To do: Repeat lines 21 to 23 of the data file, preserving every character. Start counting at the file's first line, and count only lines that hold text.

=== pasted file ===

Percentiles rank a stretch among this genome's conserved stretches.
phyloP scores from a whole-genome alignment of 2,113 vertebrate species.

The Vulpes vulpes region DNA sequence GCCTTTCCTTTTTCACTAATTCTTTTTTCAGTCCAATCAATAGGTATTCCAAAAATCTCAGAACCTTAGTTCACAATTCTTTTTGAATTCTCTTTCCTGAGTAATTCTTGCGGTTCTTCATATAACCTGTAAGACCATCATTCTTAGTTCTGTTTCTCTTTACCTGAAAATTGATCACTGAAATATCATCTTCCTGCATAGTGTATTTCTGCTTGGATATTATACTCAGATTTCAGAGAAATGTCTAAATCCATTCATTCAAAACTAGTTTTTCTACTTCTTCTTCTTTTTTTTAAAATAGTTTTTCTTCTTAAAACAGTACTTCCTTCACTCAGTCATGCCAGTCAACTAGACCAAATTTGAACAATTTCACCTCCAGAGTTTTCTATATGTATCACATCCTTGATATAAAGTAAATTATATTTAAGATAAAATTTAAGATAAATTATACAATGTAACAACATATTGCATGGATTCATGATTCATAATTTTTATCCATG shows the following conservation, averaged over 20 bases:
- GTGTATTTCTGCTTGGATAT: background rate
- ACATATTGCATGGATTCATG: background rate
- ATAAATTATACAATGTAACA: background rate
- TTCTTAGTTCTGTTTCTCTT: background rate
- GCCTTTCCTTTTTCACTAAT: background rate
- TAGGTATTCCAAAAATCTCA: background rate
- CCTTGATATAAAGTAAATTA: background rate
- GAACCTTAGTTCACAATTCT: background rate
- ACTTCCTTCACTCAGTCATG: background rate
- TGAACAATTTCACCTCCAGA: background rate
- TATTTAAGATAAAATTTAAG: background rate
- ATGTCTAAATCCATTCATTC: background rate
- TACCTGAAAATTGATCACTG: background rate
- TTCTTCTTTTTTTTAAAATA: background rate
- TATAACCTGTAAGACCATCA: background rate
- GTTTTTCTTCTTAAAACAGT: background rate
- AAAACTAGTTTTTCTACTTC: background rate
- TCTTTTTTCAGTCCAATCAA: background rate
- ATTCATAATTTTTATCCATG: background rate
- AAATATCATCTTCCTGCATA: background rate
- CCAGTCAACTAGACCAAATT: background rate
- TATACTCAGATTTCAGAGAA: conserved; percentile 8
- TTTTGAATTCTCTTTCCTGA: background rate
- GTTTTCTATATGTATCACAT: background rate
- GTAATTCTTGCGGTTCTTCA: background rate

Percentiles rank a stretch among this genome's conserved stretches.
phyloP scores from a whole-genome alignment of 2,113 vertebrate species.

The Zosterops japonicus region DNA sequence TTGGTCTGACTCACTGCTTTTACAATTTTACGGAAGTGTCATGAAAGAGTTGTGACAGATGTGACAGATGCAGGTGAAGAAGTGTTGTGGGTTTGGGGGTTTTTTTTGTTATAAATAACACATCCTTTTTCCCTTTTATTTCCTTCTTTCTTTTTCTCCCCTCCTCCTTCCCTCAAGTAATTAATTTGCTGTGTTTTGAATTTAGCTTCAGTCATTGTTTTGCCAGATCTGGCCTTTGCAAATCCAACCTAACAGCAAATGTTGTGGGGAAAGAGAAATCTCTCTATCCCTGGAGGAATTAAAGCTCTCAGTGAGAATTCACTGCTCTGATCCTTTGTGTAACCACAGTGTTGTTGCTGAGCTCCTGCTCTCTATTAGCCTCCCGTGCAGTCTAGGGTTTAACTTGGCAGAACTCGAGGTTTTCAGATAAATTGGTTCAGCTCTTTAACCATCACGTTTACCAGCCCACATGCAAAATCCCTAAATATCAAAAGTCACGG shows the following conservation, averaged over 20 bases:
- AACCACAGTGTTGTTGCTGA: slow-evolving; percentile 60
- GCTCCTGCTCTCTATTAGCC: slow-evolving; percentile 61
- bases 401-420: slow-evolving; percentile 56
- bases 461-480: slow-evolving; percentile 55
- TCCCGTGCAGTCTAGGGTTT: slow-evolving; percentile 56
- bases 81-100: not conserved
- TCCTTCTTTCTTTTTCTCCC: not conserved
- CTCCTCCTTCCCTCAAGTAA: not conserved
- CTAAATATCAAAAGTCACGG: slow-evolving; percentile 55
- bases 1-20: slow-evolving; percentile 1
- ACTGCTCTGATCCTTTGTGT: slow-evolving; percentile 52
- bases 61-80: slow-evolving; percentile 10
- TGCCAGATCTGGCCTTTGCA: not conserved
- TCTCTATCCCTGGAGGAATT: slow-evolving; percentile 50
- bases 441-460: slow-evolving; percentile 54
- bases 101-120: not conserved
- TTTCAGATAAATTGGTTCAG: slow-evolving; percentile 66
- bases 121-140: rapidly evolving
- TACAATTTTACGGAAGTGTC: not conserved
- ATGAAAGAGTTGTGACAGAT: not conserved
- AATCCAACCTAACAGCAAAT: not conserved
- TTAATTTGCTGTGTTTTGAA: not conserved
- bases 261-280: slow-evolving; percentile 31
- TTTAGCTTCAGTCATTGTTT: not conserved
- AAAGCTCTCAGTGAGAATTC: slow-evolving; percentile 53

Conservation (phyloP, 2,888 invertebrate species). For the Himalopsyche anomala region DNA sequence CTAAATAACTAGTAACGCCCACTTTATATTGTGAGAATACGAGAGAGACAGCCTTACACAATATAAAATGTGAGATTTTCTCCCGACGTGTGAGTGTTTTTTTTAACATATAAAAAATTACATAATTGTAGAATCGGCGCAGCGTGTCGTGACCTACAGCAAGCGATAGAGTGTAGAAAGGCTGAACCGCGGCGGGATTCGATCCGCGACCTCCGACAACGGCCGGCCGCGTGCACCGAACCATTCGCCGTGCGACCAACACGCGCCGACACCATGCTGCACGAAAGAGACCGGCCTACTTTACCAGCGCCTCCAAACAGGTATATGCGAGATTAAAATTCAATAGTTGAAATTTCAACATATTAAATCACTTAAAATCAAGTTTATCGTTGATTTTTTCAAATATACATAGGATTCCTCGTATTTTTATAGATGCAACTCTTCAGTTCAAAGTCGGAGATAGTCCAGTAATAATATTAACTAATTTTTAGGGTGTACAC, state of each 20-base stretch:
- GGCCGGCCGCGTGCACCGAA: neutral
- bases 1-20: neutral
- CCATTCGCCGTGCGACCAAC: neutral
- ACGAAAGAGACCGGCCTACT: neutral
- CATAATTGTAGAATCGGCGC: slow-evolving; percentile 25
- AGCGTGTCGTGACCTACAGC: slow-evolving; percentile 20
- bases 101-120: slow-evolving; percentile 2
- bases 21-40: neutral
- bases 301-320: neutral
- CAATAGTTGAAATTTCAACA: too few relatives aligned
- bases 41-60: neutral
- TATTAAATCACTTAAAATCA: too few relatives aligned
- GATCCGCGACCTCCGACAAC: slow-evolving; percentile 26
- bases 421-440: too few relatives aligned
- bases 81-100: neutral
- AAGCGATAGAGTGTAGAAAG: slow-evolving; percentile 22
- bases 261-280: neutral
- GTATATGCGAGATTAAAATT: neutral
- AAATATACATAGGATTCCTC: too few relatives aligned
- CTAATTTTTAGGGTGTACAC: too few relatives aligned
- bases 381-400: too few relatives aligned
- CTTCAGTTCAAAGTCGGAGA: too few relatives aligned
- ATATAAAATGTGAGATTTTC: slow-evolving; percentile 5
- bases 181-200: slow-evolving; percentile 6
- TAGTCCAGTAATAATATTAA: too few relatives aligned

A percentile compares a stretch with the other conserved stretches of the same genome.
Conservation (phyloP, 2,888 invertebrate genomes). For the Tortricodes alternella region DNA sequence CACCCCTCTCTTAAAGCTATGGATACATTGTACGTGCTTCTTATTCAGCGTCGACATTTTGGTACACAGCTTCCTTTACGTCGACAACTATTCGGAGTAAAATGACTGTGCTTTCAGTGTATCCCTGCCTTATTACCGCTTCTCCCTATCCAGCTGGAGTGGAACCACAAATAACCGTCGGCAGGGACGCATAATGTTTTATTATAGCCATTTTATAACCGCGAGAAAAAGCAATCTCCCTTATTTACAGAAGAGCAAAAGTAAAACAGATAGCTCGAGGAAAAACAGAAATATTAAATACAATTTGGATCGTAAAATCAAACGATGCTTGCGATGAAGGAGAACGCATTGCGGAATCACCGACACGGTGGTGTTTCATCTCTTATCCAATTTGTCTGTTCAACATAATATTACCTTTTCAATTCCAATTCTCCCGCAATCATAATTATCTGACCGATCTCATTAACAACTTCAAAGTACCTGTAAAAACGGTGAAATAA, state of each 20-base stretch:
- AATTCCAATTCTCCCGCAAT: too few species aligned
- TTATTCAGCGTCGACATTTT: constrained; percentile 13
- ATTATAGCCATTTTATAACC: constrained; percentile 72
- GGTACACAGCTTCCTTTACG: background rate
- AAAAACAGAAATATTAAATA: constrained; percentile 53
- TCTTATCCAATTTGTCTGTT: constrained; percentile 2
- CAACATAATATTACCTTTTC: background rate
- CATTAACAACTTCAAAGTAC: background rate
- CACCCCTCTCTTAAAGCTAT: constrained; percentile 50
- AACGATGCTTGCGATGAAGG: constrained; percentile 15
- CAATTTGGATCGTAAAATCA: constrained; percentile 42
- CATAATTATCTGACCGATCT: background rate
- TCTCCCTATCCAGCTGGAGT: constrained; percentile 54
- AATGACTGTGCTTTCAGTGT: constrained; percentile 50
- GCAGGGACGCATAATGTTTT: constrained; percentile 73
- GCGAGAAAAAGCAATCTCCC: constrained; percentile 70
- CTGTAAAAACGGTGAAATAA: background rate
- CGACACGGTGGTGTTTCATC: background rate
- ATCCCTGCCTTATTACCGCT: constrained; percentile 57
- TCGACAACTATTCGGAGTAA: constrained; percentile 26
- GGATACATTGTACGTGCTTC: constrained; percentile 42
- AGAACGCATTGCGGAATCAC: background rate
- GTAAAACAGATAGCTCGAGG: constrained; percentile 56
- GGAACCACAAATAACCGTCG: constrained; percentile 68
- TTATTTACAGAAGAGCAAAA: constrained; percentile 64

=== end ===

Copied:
- TCTTTTTTCAGTCCAATCAA: background rate
- ATTCATAATTTTTATCCATG: background rate
- AAATATCATCTTCCTGCATA: background rate